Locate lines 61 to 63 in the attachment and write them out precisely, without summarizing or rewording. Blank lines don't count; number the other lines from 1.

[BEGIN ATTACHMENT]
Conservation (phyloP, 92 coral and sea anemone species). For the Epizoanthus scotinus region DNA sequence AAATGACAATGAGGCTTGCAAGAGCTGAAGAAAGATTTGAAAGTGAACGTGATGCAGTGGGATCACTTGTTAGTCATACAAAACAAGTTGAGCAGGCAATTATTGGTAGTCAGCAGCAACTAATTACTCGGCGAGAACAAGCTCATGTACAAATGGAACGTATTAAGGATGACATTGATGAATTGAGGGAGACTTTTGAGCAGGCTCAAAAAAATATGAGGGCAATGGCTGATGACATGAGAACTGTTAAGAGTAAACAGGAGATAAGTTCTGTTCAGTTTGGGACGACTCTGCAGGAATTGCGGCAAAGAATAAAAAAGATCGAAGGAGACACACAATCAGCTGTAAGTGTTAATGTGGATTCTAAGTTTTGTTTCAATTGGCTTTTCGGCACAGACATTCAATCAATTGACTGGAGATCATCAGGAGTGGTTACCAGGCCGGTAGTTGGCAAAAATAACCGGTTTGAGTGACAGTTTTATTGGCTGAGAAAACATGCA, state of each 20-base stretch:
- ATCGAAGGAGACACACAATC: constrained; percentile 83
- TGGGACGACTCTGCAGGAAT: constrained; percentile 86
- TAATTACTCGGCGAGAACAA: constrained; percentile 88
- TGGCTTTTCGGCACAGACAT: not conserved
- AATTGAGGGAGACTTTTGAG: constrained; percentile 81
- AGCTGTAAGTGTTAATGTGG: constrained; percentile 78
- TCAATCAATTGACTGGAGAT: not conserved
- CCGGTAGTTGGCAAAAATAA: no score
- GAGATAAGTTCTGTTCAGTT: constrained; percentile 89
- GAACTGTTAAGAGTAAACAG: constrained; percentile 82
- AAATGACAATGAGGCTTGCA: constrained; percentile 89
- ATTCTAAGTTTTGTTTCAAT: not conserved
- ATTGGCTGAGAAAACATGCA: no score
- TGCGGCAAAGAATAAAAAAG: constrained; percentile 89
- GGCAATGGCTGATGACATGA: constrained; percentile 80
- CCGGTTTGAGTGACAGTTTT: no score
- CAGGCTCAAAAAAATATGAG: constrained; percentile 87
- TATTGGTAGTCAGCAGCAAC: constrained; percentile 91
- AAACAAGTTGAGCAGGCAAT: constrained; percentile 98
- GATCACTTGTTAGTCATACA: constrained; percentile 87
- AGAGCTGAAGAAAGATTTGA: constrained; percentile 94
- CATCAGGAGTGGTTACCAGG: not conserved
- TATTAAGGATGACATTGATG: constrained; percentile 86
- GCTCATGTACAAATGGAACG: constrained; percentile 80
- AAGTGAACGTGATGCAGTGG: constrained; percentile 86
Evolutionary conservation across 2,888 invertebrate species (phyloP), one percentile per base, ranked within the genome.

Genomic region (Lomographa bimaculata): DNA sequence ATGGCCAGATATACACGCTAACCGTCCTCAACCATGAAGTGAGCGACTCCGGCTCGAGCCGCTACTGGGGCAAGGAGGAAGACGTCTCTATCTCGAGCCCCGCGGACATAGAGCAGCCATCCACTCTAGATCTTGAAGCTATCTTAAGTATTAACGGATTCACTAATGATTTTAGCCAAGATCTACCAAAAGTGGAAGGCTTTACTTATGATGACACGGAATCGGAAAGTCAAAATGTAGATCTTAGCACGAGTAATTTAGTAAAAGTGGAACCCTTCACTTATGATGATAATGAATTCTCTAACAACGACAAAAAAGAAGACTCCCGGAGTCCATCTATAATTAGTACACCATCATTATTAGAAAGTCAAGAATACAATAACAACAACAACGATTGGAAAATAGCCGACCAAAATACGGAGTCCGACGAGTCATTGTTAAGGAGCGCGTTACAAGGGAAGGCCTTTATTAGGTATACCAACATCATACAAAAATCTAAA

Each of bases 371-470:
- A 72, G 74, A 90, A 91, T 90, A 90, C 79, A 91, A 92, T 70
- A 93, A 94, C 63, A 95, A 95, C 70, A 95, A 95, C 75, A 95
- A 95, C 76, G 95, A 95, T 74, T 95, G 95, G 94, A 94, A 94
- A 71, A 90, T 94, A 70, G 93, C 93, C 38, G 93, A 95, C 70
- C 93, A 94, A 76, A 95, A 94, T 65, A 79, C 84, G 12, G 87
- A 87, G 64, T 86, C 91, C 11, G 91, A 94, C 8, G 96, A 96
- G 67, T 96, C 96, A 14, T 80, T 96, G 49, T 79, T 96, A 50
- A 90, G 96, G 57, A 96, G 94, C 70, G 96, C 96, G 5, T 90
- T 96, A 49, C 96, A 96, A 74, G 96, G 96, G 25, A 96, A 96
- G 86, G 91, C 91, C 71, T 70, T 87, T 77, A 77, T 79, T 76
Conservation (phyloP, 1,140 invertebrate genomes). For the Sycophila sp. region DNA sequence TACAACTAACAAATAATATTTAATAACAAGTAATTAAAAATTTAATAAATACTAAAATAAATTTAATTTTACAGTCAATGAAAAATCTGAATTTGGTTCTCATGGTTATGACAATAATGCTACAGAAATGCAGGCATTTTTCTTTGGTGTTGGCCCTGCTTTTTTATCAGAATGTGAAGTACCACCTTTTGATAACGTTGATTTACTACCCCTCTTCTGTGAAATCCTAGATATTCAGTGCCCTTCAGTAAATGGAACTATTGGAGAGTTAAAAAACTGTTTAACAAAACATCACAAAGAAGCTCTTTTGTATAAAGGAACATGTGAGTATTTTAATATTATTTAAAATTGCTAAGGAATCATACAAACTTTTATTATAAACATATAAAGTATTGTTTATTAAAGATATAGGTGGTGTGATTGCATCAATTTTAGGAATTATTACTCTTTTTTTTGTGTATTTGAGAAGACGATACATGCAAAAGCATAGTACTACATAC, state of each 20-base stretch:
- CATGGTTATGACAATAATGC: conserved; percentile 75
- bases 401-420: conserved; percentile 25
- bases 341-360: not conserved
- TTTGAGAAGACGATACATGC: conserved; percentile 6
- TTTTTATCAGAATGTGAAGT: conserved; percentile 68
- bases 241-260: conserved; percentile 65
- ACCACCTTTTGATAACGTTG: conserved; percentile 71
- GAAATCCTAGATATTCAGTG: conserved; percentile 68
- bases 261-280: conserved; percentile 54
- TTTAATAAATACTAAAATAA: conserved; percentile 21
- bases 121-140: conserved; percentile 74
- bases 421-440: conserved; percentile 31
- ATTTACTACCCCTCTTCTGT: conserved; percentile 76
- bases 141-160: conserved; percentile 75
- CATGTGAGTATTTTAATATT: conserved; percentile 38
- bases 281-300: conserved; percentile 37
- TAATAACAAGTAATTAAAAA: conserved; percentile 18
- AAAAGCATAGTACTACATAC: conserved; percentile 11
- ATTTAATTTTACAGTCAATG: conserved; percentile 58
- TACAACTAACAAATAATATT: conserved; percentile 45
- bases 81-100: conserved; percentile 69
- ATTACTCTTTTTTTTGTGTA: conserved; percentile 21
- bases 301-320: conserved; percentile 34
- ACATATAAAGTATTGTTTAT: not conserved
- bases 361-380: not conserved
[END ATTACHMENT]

- bases 81-100: conserved; percentile 69
- ATTACTCTTTTTTTTGTGTA: conserved; percentile 21
- bases 301-320: conserved; percentile 34